Standing Before the Almighty: Thoughts on Parashat Nitsavim

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Angel for Shabbat, Parashat Nitsavim

by Rabbi Marc D. Angel

"You are all standing today before the Lord your God..." (Devarim 29:9)

Moses reminds the entire people of Israel that they are each standing before God. Whether one is the head of a tribe or a water-carrier, all are ultimately judged by God. Rabbi Moshe Alsheikh, the great 16th century mystic and commentator, notes that we humans do not know how to evaluate each other properly--this is only known by God. There are people who may seem important to us--but who are deficient in the eyes of God. There are people who may seem insignificant to us--but who are highly regarded by the Almighty.

Not only may we be deceived in our evaluation of others, we also may be deceived in our evaluation of our own selves. We may either over exaggerate our virtues or underestimate our good qualities. If we remind ourselves that we are standing before God, we can hope to come to a truer understanding of ourselves and others.

Rabbi Haim David Halevy, late Sephardic Chief Rabbi of Tel Aviv, offered a poignant insight into the season of holy days we are about to observe. A dominant symbol of Rosh HaShana is the Shofar. The law is that a Shofar must be bent. The moral lesson is that we, too, should bow ourselves in penitence and contrition. We come before the Almighty, humbly asking forgiveness for our sins and shortcomings. Indeed, the theme of the period between Rosh HaShana and Yom Kippur is repentance.

Shortly after Yom Kippur, we observe the Festival of Succoth. A dominant symbol of that holiday is the Lulav. According to halakha, a Lulav must have a straight spine--if it is bent over, then it is not valid for the performance of the mitzvah. The Lulav reminds us that we must stand tall, that there are times when contrition and meekness are not appropriate. We must conduct ourselves with principled commitment to our ideas and ideals, being straight and upright in our words and deeds.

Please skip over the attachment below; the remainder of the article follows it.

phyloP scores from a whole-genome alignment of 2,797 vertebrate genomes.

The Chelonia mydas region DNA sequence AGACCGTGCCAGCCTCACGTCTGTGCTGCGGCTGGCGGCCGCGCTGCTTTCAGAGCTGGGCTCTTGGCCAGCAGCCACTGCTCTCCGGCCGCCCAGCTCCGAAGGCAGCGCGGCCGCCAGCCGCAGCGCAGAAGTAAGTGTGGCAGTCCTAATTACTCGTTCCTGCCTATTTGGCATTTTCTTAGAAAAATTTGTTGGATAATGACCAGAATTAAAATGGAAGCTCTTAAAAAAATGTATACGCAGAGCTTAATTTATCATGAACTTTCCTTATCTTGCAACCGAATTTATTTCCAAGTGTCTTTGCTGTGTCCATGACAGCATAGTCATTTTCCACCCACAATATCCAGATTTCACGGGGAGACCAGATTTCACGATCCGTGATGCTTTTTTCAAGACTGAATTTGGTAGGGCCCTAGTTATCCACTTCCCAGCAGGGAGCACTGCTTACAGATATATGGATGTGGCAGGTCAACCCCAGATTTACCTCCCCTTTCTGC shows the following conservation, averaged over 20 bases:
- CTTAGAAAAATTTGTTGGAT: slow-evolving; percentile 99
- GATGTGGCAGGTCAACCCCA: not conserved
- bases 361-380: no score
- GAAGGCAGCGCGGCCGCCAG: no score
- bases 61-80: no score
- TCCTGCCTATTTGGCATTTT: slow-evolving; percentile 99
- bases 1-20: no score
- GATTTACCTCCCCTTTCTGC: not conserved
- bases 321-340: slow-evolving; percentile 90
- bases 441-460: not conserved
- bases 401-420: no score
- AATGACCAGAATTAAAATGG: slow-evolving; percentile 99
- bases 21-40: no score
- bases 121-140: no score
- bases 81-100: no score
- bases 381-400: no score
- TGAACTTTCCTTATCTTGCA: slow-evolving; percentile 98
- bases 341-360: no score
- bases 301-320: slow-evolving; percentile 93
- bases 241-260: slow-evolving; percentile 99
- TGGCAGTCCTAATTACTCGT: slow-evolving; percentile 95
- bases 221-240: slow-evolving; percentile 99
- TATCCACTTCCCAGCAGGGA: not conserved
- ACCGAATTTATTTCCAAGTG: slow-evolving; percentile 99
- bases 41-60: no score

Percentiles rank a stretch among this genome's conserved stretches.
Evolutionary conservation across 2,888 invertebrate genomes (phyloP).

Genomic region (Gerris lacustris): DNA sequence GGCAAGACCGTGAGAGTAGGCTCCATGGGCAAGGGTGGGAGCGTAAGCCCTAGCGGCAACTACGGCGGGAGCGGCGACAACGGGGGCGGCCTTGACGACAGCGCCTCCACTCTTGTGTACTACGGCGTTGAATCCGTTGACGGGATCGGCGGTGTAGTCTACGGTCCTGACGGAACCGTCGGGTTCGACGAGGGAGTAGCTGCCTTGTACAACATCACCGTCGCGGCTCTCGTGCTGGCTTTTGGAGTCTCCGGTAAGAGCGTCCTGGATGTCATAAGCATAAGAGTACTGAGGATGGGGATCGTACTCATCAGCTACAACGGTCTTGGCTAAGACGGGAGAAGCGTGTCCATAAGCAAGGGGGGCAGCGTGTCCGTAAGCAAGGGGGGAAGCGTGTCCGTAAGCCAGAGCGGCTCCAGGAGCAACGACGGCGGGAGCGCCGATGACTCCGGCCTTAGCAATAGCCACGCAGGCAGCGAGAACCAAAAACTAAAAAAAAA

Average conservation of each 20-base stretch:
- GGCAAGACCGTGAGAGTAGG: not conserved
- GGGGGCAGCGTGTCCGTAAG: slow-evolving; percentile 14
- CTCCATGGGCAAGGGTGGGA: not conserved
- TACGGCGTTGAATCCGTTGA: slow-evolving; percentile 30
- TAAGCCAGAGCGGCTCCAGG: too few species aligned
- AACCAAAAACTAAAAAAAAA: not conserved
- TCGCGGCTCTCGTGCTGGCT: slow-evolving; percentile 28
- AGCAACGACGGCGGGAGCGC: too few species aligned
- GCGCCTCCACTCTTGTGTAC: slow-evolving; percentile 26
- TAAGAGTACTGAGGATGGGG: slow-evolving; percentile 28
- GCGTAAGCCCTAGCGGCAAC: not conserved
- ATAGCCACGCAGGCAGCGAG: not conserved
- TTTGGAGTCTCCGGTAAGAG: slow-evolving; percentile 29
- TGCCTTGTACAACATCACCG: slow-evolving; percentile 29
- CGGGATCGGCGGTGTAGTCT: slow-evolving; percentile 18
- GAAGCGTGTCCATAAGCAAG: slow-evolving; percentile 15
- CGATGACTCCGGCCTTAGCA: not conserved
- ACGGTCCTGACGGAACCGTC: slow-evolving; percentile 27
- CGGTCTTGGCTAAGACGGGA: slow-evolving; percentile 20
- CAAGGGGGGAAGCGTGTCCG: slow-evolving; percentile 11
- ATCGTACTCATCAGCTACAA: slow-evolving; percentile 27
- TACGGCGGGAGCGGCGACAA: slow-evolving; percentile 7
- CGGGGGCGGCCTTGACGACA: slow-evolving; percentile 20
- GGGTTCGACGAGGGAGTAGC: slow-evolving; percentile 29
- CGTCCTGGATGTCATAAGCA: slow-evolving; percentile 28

Rabbi Halevy notes that we each need to learn from the Shofar and the Lulav. We need the humility symbolized by the Shofar, and the strength symbolized by the Lulav. We need to balance these qualities to reach a realistic and proper approach to life.

As we enter the holy day season, it is important for us to remember that we each stand before the Almighty, who Alone knows the essence of who we are. The ultimate Arbiter of the value of our lives is the One to whom we are answerable. There is no point in pretending to be what we aren't, or in posturing to make ourselves more important in the eyes of others--God always knows the Truth about who we are.

So let us come before the Almighty with honesty and humility, bent over like the Shofar. Let us note our errors and weaknesses, and let us resolve to do better with our lives. But let us also come before the Almighty as a Lulav--upright and straight, strong in our commitment to the teachings of Torah. Let us neither over-estimate--nor under-estimate--who we are, and what our lives mean.

***The Institute for Jewish Ideas and Ideals wishes our members and friends a happy and healthy New Year--and many years to come. Tizku leShanim Rabbot. Please see Rabbi Marc Angel's past Rosh Hashana presentation to the New York Board of Rabbis: